Negative Temperature
Certain systems can achieve negative thermodynamic temperature; that is, their temperature can be expressed as a negative quantity on the Kelvin or Rankine scales. This should be distinguished from temperatures expressed as negative numbers on nonthermodynamic Celsius or Fahrenheit scales, which are nevertheless higher than absolute zero. The absolute temperature (Kelvin) scale can be understood loosely as a measure of average kinetic energy. Usually, system temperatures are positive. However, in particular isolated systems, the temperature defined in terms of Boltzmann's entropy can become negative. The possibility of negative temperatures was first predicted by Lars Onsager in 1949. Onsager was investigating 2D vortices confined within a finite area, and realized that since their positions are not independent degrees of freedom from their momenta, the resulting phase space must also be bounded by the finite area. Bounded phase space is the essential property that al ... [...More Info...] [...Related Items...] OR: [Wikipedia] [Google] [Baidu] 

Thermodynamic Temperature
Thermodynamic temperature is a quantity defined in thermodynamics as distinct from kinetic theory or statistical mechanics. Historically, thermodynamic temperature was defined by Kelvin in terms of a macroscopic relation between thermodynamic work and heat transfer as defined in thermodynamics, but the kelvin was redefined by international agreement in 2019 in terms of phenomena that are now understood as manifestations of the kinetic energy of free motion of microscopic particles such as atoms, molecules, and electrons. From the thermodynamic viewpoint, for historical reasons, because of how it is defined and measured, this microscopic kinetic definition is regarded as an "empirical" temperature. It was adopted because in practice it can generally be measured more precisely than can Kelvin's thermodynamic temperature. A thermodynamic temperature reading of zero is of particular importance for the third law of thermodynamics. By convention, it is reported on the ''Kelvin scale'' ... [...More Info...] [...Related Items...] OR: [Wikipedia] [Google] [Baidu] 

Oscillation
Oscillation is the repetitive or periodic variation, typically in time, of some measure about a central value (often a point of equilibrium) or between two or more different states. Familiar examples of oscillation include a swinging pendulum and alternating current. Oscillations can be used in physics to approximate complex interactions, such as those between atoms. Oscillations occur not only in mechanical systems but also in dynamic systems in virtually every area of science: for example the beating of the human heart (for circulation), business cycles in economics, predator–prey population cycles in ecology, geothermal geysers in geology, vibration of strings in guitar and other string instruments, periodic firing of nerve cells in the brain, and the periodic swelling of Cepheid variable stars in astronomy. The term ''vibration'' is precisely used to describe a mechanical oscillation. Oscillation, especially rapid oscillation, may be an undesirable phenomenon in proc ... [...More Info...] [...Related Items...] OR: [Wikipedia] [Google] [Baidu]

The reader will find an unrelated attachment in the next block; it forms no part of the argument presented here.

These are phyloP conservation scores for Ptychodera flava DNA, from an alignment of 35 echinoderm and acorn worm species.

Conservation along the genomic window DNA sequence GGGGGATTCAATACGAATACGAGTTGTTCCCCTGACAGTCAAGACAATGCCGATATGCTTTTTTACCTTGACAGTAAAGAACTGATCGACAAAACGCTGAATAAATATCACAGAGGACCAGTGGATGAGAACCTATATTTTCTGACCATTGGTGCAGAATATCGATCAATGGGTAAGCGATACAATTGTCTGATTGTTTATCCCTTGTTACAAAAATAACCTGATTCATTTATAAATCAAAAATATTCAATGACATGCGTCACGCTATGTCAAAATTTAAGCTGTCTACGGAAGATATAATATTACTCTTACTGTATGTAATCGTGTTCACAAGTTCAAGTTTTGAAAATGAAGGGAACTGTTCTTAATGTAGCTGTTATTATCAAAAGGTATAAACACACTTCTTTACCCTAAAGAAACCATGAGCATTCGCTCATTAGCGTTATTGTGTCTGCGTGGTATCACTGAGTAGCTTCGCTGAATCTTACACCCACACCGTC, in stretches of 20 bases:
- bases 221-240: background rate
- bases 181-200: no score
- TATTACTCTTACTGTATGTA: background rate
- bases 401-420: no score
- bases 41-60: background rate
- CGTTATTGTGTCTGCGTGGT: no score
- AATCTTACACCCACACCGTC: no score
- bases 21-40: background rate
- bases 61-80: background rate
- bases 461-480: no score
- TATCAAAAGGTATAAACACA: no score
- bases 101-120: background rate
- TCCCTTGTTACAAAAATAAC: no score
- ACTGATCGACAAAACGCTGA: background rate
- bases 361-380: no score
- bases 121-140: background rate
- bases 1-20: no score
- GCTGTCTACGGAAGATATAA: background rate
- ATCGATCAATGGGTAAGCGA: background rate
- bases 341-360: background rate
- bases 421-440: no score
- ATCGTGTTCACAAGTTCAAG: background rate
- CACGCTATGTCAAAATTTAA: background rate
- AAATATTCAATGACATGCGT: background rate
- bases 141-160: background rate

Translation (physics)
In Euclidean geometry, a translation is a geometric transformation that moves every point of a figure, shape or space by the same distance in a given direction. A translation can also be interpreted as the addition of a constant vector to every point, or as shifting the origin of the coordinate system. In a Euclidean space, any translation is an isometry. As a function If \mathbf is a fixed vector, known as the ''translation vector'', and \mathbf is the initial position of some object, then the translation function T_ will work as T_(\mathbf)=\mathbf+\mathbf. If T is a translation, then the image of a subset A under the function T is the translate of A by T . The translate of A by T_ is often written A+\mathbf . Horizontal and vertical translations In geometry, a vertical translation (also known as vertical shift) is a translation of a geometric object in a direction parallel to the vertical axis of the Cartesian coordinate system. Often, vertical translations ar ... [...More Info...] [...Related Items...] OR: [Wikipedia] [Google] [Baidu] 

Statistical Mechanics
In physics, statistical mechanics is a mathematical framework that applies statistical methods and probability theory to large assemblies of microscopic entities. It does not assume or postulate any natural laws, but explains the macroscopic behavior of nature from the behavior of such ensembles. Statistical mechanics arose out of the development of classical thermodynamics, a field for which it was successful in explaining macroscopic physical properties—such as temperature, pressure, and heat capacity—in terms of microscopic parameters that fluctuate about average values and are characterized by probability distributions. This established the fields of statistical thermodynamics and statistical physics. The founding of the field of statistical mechanics is generally credited to three physicists: *Ludwig Boltzmann, who developed the fundamental interpretation of entropy in terms of a collection of microstates *James Clerk Maxwell, who developed models of probability distr ... [...More Info...] [...Related Items...] OR: [Wikipedia] [Google] [Baidu] 

Statistical Entropy